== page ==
DOCUMENT: reFX Audio Software Inc. files suit against other university network users


The Canadian audio software company, reFX Audio Software Inc., has filed copyright infringement suits against four university network users at colleges across the nation.

In November, the company filed suit against a Webster University network user as well as a user at University of Central Missouri for illegally sharing the company’s software.

Three users at the University of Colorado and one user at Colorado State University have been sued as recently as Feb. 7, 2013, by the company. reFX Software has also filed suit against more than 600 commercial network users in Colorado, Illinois, Connecticut and Missouri.

Much like the case in November, because the company was unable to identify the true names of the individuals it is suing, reFX Software assigned a number to each accused perpetrator. In the Missouri lawsuit, the individual who allegedly used Webster’s network is listed as John Doe 31.

A mock faceplate for reFX Audio’s Nexus software. The lawsuit states users can manipulate music and sound clips with the dials and switches. SCREENSHOT FROM COURT DOCUMENTS

The Missouri complaint accused John Doe 31 (out of 180 in the suit) of illegally sharing reFX Software’s Nexus program on Aug. 27, 2012 at 9:23 a.m.

reFX Software references three specific products and prices in its complaint as well as the total costs:

—Nexus 2 with 1,000 factory presets and all 45 expansion packs: $2,589.

—Nexus 2 with 1,000 factory presets: $299.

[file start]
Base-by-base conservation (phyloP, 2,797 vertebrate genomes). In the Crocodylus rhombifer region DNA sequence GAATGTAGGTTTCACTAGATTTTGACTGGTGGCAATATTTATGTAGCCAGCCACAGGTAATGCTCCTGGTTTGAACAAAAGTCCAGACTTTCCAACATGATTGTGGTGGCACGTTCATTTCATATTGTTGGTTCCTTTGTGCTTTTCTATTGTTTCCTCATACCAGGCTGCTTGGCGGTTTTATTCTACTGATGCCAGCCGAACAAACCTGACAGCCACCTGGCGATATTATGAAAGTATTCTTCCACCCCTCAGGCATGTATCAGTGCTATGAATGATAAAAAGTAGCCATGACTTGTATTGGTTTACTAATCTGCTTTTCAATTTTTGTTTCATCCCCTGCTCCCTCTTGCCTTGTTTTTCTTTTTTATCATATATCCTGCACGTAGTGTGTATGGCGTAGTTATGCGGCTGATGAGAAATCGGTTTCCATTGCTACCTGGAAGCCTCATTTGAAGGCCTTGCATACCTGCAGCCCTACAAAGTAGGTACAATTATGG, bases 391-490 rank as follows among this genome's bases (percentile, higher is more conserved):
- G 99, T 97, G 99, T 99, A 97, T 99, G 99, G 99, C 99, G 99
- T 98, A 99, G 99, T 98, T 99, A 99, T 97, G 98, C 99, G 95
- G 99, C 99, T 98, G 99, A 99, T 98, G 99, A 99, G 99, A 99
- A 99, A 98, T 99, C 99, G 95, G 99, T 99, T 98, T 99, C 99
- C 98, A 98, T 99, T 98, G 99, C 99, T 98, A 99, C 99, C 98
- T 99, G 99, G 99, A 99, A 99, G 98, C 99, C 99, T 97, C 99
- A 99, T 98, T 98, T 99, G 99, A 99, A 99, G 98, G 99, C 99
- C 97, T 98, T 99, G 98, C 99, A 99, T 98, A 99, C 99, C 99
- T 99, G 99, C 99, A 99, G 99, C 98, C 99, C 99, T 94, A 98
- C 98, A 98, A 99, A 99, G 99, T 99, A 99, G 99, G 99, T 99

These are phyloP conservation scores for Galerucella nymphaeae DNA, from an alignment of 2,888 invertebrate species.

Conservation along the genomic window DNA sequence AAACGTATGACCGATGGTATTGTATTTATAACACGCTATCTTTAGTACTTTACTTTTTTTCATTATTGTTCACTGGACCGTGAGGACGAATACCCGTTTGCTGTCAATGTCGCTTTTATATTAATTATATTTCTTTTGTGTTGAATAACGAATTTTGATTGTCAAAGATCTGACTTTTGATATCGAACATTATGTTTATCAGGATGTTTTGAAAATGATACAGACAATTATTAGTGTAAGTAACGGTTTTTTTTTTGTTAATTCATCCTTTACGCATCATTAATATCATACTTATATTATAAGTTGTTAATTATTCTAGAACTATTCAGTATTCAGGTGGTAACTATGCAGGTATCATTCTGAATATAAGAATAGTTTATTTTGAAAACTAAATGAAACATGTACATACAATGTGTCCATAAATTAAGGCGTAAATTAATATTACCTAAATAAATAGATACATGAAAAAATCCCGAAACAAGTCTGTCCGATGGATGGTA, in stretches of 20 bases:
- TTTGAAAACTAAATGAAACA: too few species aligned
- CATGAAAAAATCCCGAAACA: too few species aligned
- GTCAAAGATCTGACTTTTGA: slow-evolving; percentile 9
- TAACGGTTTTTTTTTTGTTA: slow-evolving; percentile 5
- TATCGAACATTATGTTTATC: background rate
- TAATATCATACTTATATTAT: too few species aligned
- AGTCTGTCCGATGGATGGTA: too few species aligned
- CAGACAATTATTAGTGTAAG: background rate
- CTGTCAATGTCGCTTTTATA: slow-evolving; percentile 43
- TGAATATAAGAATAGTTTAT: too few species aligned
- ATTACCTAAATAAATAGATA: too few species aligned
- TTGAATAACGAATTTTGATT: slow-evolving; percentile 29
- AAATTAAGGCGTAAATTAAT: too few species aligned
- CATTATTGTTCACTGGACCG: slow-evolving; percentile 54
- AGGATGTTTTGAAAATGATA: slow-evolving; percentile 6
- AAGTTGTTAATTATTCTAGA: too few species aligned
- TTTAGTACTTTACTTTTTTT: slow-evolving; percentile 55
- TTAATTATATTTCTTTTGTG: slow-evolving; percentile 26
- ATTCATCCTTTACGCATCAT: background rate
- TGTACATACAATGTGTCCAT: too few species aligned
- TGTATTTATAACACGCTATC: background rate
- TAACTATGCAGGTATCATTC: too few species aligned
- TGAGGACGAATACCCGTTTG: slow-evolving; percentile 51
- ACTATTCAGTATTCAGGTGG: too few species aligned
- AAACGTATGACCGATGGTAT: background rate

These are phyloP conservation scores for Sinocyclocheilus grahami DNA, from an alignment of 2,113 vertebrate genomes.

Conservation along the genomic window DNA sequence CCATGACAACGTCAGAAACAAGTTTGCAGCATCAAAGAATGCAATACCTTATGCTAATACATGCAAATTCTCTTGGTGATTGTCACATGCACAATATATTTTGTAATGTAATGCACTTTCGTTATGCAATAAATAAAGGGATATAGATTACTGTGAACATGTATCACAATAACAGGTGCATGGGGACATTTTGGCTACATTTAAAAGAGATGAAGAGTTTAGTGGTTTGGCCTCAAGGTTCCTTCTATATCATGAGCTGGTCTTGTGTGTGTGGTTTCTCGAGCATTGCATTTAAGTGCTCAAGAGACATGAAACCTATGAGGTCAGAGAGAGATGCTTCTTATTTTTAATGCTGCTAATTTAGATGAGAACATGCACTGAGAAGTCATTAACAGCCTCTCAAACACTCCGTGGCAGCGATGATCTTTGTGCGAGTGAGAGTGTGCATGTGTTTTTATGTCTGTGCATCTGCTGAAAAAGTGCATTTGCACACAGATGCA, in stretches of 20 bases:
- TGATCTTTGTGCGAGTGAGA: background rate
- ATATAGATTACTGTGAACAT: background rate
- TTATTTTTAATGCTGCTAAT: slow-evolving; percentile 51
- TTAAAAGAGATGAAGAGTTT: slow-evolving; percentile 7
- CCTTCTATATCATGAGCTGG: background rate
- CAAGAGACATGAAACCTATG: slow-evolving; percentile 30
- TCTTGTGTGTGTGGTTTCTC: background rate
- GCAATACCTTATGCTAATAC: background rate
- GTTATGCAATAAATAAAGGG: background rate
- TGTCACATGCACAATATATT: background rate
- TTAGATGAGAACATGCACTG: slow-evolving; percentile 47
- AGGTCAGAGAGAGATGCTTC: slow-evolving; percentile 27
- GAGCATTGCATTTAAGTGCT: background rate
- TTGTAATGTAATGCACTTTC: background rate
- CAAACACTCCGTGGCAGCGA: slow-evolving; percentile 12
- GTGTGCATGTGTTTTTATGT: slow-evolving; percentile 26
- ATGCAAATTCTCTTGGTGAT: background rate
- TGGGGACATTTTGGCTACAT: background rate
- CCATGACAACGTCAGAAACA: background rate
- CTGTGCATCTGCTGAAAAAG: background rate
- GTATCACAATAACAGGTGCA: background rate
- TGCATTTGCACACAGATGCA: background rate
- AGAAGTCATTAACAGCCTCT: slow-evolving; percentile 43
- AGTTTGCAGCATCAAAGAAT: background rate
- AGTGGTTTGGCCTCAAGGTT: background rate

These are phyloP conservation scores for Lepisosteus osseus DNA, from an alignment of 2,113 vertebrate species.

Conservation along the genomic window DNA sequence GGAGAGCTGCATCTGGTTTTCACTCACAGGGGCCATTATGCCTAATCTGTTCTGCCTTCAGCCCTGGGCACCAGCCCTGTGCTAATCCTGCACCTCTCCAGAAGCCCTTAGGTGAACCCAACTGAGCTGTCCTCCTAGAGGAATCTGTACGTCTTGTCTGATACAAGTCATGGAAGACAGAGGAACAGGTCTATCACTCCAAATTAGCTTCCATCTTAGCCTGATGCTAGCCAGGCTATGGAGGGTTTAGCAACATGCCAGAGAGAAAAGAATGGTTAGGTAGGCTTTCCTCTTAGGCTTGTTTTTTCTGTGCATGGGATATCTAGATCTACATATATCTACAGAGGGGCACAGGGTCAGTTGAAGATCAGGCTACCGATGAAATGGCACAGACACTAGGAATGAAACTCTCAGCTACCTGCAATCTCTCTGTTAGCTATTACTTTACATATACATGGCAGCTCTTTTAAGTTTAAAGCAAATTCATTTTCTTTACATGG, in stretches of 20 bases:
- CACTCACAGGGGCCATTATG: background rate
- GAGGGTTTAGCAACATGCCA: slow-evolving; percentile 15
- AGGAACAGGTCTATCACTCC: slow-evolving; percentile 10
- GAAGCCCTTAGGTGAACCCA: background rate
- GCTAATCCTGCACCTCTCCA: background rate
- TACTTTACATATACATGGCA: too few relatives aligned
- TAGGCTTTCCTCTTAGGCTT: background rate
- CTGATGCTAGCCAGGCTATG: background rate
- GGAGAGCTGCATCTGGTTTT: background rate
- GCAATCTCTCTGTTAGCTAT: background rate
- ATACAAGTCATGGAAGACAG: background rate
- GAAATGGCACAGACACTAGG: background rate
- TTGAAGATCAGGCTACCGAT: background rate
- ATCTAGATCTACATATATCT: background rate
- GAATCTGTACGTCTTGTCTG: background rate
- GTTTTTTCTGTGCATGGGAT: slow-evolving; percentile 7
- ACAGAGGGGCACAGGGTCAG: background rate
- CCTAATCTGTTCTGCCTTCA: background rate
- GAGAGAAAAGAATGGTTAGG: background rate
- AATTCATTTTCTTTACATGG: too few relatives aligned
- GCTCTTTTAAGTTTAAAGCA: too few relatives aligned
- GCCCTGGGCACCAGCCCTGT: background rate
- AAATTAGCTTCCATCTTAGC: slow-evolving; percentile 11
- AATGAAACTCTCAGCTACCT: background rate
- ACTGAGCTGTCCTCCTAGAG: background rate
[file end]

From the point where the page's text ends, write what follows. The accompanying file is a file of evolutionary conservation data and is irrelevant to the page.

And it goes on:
—For each individual expansion pack: $65.

On Nov. 28, 2012, United States Magistrate Judge Terry I. Adelman ordered that reFX Software could serve subpoenas to the Internet service providers (ISP) involved in the case.

The subpoena will seek “documents that identify each Doe defendant, including the name, current (and permanent) addresses, e-mail addresses … for each defendant.”

Court documents reference the Cable Service Privacy Act, which provides:

“Cable operator may disclose (personally identifiable) information if the disclose is subject to subsection (h) of the section, made pursuant to a court order authorizing such disclosure, if the subscriber is notified of such order by the person to whom the order is directed.”

Furthermore, the order states that third party ISPs (i.e. Webster University) must serve a copy of the subpoena and copy of the court’s order to the alleged illegal sharer. The ISP must have served this copy, “using any reasonable means

including written notice sent to his or her last known address,” no later than Jan. 25, 2013.

The order also states the individuals being sued by reFX Software (aka John Does) may file motions in court contesting the subpoena or litigate anomalously with reFX Software before Mar. 15, 2013.

No personal information shall be turned over to reFX Software before Mar. 15, 2013. Furthermore, if a John Doe challenges the subpoena, an ISP may not turn over any documents or information until the challenge is resolved.

“The ISPs shall have to and including March 25, 2013, by which to produce to plaintiff reFX Audio Software Inc. the information responsive to the subpoena as to any non-moving Doe defendant(s) only,” court documents state.

The order states that any information disclosed to the plaintiff by the ISP may be used only for the purpose of protecting its rights under the Copyright Act.

Concerned about privacy, one of the 180 individuals sent a letter with no return address to the Eastern District Court in Missouri objecting to the release of any personal information relating to him or her.

On Feb. 7, 2013, the case was reassigned to Judge Henry E. Autrey.



Share this post

+ posts